A formal accusation of criminal activity. The prosecuting attorney decides on the charges, after reviewing police reports, witness statements and any other evid... (more...)
A formal accusation of criminal activity. The prosecuting attorney decides on the charges, after reviewing police reports, witness statements and any other evidence of wrongdoing. Formal charges are announced at an arrested person's arraignment.

HOMICIDE

The killing of one human being by the act or omission of another. The term applies to all such killings, whether criminal or not. Homicide is considered noncrim... (more...)
The killing of one human being by the act or omission of another. The term applies to all such killings, whether criminal or not. Homicide is considered noncriminal in a number of situations, including deaths as the result of war and putting someone to death by the valid sentence of a court. Killing may also be legally justified or excused, as it is in cases of self-defense or when someone is killed by another person who is attempting to prevent a violent felony. Criminal homicide occurs when a person purposely, knowingly, recklessly or negligently causes the death of another. Murder and manslaughter are both examples of criminal homicide.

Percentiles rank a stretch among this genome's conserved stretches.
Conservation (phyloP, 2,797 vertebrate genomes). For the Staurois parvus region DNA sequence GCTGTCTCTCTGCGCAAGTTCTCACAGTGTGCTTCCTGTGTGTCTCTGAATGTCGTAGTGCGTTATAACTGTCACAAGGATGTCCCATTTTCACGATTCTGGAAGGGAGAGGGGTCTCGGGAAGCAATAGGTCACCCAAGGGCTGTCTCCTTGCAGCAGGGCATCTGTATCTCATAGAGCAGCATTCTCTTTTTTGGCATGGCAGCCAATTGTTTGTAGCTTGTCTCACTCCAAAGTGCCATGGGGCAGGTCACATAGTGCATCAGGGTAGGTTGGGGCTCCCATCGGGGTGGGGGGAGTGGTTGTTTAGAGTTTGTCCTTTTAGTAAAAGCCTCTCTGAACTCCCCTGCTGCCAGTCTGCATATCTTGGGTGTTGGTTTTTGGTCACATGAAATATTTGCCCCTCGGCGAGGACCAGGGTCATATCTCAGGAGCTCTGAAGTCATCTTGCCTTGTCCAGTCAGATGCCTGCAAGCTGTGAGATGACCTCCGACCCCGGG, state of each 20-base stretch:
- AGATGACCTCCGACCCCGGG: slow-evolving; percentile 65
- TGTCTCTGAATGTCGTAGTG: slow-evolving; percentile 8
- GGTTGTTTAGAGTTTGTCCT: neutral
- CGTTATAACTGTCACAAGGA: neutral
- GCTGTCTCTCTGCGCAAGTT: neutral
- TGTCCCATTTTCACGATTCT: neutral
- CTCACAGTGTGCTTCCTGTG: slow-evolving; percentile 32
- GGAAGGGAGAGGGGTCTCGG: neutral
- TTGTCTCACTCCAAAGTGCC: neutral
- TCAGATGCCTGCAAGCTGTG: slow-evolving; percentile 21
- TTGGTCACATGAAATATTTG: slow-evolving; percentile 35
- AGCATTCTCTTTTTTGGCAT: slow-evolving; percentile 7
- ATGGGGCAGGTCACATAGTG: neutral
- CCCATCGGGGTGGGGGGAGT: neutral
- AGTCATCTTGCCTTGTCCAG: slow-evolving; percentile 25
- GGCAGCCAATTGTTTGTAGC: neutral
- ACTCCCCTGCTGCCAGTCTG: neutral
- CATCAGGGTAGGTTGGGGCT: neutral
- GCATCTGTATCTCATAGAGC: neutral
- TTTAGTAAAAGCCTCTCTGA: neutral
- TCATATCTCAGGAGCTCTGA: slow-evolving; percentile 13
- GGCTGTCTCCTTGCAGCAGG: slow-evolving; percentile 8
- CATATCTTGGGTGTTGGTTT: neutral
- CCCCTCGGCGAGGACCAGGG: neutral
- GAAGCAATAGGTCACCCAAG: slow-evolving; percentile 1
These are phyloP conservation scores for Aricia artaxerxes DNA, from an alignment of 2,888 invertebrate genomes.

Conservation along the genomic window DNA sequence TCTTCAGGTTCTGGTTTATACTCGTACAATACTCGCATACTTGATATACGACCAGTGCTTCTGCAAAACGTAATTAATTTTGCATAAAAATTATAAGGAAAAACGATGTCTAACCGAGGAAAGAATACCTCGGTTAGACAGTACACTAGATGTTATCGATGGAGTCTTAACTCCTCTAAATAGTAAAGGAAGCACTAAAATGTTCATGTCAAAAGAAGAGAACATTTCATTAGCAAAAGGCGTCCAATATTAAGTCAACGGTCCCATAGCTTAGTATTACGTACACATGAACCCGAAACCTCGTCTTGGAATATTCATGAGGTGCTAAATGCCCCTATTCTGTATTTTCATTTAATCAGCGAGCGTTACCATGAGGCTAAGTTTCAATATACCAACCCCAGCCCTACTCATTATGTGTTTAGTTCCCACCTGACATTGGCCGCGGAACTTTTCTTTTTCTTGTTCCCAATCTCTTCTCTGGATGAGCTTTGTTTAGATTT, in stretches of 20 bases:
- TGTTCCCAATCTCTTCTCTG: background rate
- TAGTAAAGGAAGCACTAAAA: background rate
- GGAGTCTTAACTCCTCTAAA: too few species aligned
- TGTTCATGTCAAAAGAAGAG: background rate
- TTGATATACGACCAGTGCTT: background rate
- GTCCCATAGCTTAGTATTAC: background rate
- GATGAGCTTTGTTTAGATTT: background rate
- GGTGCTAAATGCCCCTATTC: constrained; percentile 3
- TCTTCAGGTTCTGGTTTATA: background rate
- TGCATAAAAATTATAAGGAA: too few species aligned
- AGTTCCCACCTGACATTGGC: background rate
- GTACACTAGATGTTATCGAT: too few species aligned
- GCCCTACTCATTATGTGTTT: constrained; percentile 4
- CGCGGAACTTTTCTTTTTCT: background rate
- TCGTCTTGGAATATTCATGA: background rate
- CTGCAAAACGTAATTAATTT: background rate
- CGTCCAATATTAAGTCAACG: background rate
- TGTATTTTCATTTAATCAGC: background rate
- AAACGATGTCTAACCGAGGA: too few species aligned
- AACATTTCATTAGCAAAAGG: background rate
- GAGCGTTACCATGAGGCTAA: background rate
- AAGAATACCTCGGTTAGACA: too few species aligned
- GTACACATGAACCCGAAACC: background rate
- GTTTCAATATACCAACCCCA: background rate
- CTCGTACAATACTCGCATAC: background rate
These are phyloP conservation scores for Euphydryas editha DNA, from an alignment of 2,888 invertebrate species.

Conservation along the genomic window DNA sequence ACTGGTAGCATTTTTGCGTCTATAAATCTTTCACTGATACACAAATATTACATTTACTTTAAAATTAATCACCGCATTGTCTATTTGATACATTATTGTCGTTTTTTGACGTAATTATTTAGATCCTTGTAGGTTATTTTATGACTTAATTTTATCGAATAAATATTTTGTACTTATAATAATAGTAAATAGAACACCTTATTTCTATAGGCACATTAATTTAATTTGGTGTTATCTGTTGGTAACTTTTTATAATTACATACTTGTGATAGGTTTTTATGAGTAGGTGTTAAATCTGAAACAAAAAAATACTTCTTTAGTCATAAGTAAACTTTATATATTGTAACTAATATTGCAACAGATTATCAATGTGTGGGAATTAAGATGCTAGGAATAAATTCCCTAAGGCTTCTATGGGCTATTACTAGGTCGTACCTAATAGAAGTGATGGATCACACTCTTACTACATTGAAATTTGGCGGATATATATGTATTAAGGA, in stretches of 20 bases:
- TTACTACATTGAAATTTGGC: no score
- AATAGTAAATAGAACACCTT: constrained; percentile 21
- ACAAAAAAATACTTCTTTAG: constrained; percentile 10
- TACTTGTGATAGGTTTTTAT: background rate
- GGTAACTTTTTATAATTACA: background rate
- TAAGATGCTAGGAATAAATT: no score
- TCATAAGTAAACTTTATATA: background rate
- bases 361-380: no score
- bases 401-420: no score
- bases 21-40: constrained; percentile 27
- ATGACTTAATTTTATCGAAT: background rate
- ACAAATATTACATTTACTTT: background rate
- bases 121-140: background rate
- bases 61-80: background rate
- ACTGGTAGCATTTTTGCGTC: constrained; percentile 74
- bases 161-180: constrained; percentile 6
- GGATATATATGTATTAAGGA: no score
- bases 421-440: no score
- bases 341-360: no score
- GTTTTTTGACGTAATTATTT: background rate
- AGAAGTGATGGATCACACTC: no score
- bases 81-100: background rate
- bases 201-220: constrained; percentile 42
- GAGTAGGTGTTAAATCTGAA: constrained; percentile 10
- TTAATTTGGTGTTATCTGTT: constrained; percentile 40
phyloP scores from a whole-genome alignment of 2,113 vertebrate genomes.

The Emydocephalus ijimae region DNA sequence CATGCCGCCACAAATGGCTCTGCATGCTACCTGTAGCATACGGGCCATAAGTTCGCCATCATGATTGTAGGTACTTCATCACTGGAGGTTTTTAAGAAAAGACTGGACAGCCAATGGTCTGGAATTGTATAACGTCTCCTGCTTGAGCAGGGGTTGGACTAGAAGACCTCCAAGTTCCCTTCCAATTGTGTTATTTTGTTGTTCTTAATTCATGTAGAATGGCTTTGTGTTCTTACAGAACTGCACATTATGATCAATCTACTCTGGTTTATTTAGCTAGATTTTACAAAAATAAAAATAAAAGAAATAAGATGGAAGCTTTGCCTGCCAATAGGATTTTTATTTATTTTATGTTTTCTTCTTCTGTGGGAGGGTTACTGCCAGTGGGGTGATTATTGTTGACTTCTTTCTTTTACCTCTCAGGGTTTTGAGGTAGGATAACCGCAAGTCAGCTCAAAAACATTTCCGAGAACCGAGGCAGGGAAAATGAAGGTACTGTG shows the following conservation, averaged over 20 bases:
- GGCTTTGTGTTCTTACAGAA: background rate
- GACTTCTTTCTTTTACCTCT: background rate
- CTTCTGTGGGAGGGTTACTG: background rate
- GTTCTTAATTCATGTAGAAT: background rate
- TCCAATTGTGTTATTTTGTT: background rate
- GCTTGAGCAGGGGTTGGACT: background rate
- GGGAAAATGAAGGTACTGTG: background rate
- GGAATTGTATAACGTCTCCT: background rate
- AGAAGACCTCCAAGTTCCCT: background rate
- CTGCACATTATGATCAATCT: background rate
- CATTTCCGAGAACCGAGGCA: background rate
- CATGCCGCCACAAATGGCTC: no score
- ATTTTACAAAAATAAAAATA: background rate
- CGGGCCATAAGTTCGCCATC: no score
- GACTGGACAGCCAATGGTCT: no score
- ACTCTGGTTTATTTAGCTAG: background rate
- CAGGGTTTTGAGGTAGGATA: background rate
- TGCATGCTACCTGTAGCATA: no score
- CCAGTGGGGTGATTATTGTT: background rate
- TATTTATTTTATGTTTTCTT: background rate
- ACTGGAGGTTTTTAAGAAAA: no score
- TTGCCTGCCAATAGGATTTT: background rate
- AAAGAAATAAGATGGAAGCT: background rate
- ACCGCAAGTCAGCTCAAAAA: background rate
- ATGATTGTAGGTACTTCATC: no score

SAMPLE LEGAL CASES

People v. Van Schoyck

... objection, dismissed the three citations and recharged defendant, in an information, with driving with a blood-alcohol content over 0.08, noting in the charge the existence of the sentence-enhancing factor (driving on a revoked license), which elevated the DUI offense to ...

People v. Gonzalez

... begin there. Prior to January 1, 2006, section 11-501 provided that driving under the influence of alcohol or drugs (DUI) constituted aggravated DUI in six instances, none of which are relevant to further discussion. However, section ...

People v. Prouty

... After a bench trial, defendant, Edmund T. Prouty, was convicted of aggravated driving under the influence of alcohol (DUI) (625 ILCS 5/11 — 501(d)(1)(A) (West 2006)). ... The indictment stated that aggravated DUI was a Class 2 felony. ...